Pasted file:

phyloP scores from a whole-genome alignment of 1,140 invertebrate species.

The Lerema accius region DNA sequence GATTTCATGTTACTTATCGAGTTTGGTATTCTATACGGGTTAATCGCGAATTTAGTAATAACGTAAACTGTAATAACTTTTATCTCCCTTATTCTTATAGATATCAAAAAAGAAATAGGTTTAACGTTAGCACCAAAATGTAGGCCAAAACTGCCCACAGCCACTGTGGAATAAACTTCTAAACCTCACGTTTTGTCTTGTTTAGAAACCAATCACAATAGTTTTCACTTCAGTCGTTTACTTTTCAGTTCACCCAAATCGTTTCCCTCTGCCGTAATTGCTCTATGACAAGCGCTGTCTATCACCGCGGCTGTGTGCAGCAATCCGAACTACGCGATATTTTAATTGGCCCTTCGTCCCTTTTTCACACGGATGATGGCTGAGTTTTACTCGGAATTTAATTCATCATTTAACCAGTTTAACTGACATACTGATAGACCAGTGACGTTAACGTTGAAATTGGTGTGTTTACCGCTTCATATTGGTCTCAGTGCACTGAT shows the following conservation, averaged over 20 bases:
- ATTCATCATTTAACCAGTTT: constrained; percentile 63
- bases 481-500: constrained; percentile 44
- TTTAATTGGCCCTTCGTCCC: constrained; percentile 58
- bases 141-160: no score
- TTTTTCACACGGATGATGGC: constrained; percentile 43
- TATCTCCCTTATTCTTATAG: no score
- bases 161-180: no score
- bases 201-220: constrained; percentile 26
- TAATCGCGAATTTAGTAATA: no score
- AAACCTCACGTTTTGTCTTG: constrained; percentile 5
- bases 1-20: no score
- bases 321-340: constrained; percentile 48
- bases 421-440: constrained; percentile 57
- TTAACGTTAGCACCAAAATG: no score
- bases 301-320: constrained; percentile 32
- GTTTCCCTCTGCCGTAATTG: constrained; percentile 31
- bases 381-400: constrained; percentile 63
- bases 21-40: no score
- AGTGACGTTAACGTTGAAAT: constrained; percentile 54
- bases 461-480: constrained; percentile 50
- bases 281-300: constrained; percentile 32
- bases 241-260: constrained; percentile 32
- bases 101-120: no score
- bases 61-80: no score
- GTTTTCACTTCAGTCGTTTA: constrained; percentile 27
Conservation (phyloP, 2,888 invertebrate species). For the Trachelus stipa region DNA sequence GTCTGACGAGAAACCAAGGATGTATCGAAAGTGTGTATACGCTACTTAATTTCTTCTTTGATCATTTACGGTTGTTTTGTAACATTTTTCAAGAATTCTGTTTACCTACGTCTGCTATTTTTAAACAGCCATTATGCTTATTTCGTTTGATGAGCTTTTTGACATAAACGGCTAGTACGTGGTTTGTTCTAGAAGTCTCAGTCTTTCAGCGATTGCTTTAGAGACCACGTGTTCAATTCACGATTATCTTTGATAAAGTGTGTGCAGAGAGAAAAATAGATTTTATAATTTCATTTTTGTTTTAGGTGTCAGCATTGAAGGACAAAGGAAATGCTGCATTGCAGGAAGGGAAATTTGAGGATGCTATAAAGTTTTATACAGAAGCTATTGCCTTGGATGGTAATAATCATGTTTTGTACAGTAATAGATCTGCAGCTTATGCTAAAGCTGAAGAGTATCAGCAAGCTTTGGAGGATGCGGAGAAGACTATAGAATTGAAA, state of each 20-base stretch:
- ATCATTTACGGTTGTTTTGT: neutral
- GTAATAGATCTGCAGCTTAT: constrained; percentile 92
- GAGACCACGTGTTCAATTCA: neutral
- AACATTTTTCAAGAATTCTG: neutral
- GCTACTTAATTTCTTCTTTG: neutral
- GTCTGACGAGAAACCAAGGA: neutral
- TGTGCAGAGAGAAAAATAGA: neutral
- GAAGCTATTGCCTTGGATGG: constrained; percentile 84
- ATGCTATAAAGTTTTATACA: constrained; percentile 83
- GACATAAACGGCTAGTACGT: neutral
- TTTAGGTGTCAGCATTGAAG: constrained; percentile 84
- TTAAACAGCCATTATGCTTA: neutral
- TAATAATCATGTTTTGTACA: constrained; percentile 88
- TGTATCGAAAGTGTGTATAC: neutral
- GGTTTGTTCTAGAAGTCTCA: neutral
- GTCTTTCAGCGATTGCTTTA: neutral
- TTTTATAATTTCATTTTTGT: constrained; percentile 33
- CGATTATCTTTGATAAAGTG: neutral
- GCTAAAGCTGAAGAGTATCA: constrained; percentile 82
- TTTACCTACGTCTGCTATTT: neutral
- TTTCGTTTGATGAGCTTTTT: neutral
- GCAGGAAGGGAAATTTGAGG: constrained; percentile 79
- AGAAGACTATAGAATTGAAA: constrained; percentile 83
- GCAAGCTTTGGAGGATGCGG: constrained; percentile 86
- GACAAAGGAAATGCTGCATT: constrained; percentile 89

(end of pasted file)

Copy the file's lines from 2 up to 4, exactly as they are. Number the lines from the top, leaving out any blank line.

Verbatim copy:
The Lerema accius region DNA sequence GATTTCATGTTACTTATCGAGTTTGGTATTCTATACGGGTTAATCGCGAATTTAGTAATAACGTAAACTGTAATAACTTTTATCTCCCTTATTCTTATAGATATCAAAAAAGAAATAGGTTTAACGTTAGCACCAAAATGTAGGCCAAAACTGCCCACAGCCACTGTGGAATAAACTTCTAAACCTCACGTTTTGTCTTGTTTAGAAACCAATCACAATAGTTTTCACTTCAGTCGTTTACTTTTCAGTTCACCCAAATCGTTTCCCTCTGCCGTAATTGCTCTATGACAAGCGCTGTCTATCACCGCGGCTGTGTGCAGCAATCCGAACTACGCGATATTTTAATTGGCCCTTCGTCCCTTTTTCACACGGATGATGGCTGAGTTTTACTCGGAATTTAATTCATCATTTAACCAGTTTAACTGACATACTGATAGACCAGTGACGTTAACGTTGAAATTGGTGTGTTTACCGCTTCATATTGGTCTCAGTGCACTGAT shows the following conservation, averaged over 20 bases:
- ATTCATCATTTAACCAGTTT: constrained; percentile 63
- bases 481-500: constrained; percentile 44